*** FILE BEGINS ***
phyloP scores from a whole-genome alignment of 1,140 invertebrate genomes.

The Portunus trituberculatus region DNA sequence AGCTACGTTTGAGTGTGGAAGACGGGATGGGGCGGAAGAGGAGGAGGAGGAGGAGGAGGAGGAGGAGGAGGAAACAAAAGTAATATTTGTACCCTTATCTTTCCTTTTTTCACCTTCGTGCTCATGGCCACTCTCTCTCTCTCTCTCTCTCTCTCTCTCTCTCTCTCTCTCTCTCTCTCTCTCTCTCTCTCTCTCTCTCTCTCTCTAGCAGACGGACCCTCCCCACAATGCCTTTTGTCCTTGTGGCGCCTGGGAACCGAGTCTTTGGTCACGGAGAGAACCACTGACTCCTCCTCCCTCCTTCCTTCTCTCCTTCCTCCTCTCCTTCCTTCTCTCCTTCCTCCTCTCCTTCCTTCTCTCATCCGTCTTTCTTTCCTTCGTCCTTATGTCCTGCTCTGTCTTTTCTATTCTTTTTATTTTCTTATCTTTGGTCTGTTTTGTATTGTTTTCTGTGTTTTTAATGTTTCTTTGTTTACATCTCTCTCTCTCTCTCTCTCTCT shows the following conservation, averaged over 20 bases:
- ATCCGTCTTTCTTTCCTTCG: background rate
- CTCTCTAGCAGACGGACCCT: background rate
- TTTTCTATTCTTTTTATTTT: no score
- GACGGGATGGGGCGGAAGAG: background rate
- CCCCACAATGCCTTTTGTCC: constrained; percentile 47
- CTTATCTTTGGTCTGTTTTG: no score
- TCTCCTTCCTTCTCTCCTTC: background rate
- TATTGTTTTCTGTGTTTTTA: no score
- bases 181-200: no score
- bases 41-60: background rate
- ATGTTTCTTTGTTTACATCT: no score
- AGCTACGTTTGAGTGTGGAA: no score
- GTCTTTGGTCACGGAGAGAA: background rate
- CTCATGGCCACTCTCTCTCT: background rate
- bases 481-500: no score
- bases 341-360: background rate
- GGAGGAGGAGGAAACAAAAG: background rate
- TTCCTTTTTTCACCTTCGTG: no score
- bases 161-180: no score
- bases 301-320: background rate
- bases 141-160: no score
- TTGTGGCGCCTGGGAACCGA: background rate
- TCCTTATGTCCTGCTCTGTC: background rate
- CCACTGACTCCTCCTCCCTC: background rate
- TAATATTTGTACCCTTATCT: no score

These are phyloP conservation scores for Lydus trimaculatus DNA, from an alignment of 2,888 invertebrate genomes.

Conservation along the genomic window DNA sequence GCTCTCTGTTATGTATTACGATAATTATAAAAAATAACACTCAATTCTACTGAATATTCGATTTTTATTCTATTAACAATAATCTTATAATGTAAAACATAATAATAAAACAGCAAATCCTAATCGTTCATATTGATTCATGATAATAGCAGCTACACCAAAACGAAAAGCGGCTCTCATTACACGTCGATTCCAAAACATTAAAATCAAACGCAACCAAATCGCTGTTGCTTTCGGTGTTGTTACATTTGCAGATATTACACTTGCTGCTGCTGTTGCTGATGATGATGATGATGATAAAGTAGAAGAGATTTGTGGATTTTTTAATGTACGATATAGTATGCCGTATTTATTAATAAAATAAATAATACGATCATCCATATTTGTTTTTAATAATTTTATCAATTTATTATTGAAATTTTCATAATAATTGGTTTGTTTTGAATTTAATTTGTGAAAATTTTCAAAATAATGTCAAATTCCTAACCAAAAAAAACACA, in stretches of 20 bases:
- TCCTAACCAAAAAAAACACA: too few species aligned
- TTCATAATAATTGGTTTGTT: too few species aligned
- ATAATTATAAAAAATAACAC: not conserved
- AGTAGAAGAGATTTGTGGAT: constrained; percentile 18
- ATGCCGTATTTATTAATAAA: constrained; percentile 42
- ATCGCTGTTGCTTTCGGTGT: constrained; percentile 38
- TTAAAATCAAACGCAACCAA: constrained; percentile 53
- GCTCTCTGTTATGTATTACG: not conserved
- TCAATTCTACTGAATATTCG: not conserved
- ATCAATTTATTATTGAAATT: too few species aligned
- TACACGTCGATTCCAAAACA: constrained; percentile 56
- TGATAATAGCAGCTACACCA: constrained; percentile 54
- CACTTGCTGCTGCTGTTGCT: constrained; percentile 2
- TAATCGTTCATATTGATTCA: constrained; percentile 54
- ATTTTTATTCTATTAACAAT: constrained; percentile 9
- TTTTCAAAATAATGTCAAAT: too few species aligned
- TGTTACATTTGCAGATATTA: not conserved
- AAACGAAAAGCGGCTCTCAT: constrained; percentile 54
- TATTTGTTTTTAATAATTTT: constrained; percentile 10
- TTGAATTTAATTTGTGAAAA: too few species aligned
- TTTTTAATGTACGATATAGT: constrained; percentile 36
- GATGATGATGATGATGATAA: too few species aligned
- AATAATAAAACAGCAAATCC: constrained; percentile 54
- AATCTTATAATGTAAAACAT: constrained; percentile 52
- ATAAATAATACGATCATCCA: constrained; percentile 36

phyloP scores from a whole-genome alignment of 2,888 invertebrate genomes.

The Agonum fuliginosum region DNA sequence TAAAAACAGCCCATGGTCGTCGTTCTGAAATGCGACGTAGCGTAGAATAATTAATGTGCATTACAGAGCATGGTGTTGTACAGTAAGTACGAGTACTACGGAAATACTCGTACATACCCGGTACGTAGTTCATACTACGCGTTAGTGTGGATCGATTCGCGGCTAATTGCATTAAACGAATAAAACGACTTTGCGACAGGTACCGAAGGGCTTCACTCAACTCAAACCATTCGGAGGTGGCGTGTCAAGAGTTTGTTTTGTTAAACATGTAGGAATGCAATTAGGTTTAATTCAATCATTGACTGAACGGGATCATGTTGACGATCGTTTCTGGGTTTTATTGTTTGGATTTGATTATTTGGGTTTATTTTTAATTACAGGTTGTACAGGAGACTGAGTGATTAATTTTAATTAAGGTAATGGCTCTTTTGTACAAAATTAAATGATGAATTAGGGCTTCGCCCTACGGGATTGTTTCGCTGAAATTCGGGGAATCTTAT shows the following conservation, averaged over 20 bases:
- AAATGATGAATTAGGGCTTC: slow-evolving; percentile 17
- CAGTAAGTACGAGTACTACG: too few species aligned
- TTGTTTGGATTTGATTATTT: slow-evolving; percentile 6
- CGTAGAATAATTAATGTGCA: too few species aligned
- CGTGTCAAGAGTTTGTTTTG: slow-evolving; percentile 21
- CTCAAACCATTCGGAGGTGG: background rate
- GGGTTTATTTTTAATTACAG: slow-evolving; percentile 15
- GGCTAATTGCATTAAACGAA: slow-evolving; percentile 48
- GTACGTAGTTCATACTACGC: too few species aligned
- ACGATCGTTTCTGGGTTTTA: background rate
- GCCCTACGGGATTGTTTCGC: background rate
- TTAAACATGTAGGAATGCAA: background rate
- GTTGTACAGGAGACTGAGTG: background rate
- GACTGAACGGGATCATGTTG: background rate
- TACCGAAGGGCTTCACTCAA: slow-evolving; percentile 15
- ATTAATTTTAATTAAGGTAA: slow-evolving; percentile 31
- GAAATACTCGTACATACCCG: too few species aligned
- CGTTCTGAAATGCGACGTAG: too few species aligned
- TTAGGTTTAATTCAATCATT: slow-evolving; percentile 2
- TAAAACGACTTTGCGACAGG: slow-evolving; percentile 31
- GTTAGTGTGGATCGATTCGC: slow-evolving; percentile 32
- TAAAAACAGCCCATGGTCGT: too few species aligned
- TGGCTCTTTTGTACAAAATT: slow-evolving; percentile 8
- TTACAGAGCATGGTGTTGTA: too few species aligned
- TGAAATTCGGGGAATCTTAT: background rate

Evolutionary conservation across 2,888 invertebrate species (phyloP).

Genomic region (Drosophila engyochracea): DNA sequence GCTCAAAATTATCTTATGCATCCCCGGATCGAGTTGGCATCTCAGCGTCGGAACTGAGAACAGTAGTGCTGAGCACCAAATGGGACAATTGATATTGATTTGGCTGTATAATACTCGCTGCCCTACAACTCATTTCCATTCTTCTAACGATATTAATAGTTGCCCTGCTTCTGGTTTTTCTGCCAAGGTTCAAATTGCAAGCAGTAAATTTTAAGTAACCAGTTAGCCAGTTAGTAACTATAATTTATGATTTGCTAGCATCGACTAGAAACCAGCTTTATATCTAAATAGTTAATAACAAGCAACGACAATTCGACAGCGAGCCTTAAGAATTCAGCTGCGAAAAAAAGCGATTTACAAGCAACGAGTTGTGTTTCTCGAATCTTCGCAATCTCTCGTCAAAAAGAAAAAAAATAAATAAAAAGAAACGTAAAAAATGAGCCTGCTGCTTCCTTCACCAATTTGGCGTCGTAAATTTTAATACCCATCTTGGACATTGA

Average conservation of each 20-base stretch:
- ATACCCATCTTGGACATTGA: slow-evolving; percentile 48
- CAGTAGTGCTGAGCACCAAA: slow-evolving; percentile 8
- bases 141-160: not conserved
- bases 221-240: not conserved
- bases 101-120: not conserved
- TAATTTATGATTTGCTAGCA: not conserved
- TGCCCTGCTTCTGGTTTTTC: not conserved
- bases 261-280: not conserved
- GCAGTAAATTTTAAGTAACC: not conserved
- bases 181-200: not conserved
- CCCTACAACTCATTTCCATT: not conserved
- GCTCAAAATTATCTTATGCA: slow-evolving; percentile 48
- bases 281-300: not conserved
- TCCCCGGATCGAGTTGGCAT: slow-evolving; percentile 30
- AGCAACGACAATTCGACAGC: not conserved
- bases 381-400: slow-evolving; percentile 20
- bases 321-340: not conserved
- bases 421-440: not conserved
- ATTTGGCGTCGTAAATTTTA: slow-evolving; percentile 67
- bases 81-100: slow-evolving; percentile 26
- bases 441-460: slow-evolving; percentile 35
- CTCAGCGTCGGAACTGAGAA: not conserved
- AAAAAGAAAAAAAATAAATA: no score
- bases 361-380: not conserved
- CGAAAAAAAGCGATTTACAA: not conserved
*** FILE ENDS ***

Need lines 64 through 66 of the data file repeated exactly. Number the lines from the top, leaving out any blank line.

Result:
- GGCTAATTGCATTAAACGAA: slow-evolving; percentile 48
- GTACGTAGTTCATACTACGC: too few species aligned
- ACGATCGTTTCTGGGTTTTA: background rate